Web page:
Mark: Generally, NYS gives a person or business 90 days to respond to a notice.  If you don’t respond within 90 days, then the amount claimed to be due becomes “fixed and final” and the Taw Department can now begin seizing your assets to pay the assessments.  If you get a bill from the government, you should call your tax professional immediately.  The bill is not going to go away on its own!

Jonathan: Mark thank you for your time.  Mark can best be reached at: Sales Tax Defense, LLC

673 Deer Park Avenue, Dix Hills, NY  11746, 631-491-1500 x.11, www.salestaxdefense.com

mstone@salestaxdefense.com

Interview with Zev Asch

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Zev Asch

LEDAZA

Jonathan: I have known Zev, a hands-on marketing expert, for a few years. We sat down for an open, heart-to-heart discussion about marketing and small business.   

Jonathan: Zev, before you start, tell me a little bit about your background and how you wound up spending a career building small businesses with a focus on marketing?

Zev: My journey didn’t start in business or marketing but psychology. I’ve always been fascinated by the human brain. I came to the U.S. from Israel to study psychology but with just enough money to last me for my freshman year. When I graduated (with Honors) I wanted to pursue a doctorate in psychology but there was no way I could have afforded to study and support myself. I decided to pursue an MBA in Marketing instead, or what I thought was a discipline that was very much aligned with psychology.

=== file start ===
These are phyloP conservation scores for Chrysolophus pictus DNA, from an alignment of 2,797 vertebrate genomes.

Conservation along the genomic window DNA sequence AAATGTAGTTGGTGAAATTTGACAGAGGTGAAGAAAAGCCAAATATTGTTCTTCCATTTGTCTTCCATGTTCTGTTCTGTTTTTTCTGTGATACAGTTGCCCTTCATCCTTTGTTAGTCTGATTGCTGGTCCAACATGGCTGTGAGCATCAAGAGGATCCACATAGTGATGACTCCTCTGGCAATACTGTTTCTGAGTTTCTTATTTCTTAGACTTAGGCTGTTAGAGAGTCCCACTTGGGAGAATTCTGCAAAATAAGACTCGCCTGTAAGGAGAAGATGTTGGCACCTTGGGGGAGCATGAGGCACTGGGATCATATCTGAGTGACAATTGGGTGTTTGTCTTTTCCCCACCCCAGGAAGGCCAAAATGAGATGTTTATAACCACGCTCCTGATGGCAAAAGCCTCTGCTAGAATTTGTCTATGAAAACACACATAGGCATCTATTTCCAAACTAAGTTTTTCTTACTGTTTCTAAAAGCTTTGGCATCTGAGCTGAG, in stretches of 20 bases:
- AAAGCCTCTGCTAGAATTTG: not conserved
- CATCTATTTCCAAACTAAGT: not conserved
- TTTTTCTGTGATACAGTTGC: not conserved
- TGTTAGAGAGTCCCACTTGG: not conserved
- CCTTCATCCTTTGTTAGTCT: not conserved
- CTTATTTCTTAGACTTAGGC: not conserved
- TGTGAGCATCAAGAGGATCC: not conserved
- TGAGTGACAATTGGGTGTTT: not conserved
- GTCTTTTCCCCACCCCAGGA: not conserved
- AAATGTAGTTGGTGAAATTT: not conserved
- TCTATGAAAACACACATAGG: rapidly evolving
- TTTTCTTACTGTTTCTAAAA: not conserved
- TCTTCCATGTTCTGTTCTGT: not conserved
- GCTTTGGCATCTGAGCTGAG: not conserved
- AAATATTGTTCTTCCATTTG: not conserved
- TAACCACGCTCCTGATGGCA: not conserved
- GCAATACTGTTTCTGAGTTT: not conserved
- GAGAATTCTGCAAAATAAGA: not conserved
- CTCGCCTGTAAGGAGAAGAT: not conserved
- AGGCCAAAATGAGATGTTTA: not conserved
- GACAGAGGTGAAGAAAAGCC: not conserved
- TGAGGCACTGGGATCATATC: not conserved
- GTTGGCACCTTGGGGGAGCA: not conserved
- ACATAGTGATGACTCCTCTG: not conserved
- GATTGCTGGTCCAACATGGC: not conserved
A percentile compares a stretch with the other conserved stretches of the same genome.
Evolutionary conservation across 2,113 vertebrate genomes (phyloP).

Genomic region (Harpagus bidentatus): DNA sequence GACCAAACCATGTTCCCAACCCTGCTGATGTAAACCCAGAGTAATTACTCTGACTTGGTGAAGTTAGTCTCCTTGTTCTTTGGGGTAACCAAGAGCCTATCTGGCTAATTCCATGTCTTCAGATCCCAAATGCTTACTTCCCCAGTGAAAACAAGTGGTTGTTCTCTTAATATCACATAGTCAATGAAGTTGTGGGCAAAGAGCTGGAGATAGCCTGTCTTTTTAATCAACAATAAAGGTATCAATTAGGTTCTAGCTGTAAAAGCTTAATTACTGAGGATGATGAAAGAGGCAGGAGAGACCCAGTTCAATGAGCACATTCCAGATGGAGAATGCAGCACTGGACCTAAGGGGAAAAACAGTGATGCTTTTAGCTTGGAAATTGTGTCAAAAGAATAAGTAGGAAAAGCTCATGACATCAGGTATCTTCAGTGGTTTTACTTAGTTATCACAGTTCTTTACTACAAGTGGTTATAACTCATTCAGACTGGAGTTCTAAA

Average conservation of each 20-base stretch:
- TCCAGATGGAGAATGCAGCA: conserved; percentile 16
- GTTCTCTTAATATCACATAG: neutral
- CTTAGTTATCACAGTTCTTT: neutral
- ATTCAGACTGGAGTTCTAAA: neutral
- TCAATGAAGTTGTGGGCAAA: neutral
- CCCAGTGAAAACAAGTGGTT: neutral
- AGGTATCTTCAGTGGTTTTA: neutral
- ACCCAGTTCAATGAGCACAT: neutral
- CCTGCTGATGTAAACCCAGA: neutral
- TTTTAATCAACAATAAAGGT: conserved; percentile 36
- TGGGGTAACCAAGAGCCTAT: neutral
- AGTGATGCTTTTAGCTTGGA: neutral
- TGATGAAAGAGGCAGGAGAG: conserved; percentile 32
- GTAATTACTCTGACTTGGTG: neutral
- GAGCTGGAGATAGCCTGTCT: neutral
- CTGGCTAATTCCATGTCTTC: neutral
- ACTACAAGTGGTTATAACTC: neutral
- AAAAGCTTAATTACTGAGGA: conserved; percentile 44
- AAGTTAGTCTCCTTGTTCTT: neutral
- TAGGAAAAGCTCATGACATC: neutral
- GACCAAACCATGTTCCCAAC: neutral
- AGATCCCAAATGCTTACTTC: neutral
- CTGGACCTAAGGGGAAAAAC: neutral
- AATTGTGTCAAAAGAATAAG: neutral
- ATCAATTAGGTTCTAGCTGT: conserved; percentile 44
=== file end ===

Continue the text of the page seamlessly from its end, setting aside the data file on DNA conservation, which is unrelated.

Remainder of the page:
Jonathan: And then what happened?

Zev: I had a choice to make as an immigrant with a six-month-old baby; work for IBM and climb the sought-after corporate ladder or work for small businesses where, if I was good, would provide me with an opportunity to grow professionally and financially. I was never interested in titles or corner offices anyway. It was a strategic, career decision but it worked out very well for me and I was able to learn first-hand, in “the trenches of small business” what it takes for small companies to survive and thrive.

Jonathan: So how did marketing fit into your plan?

Zev: Without dating myself, I am one of few professionals that has experience that extends way before the Internet and well into the 21st century. It has awarded me an extensive and very interesting perspective on how to grow a business but especially on marketing.

Jonathan: Since you brought it up, what do you think has been the most influential aspect of the Internet, or the digital revolution, on retail businesses?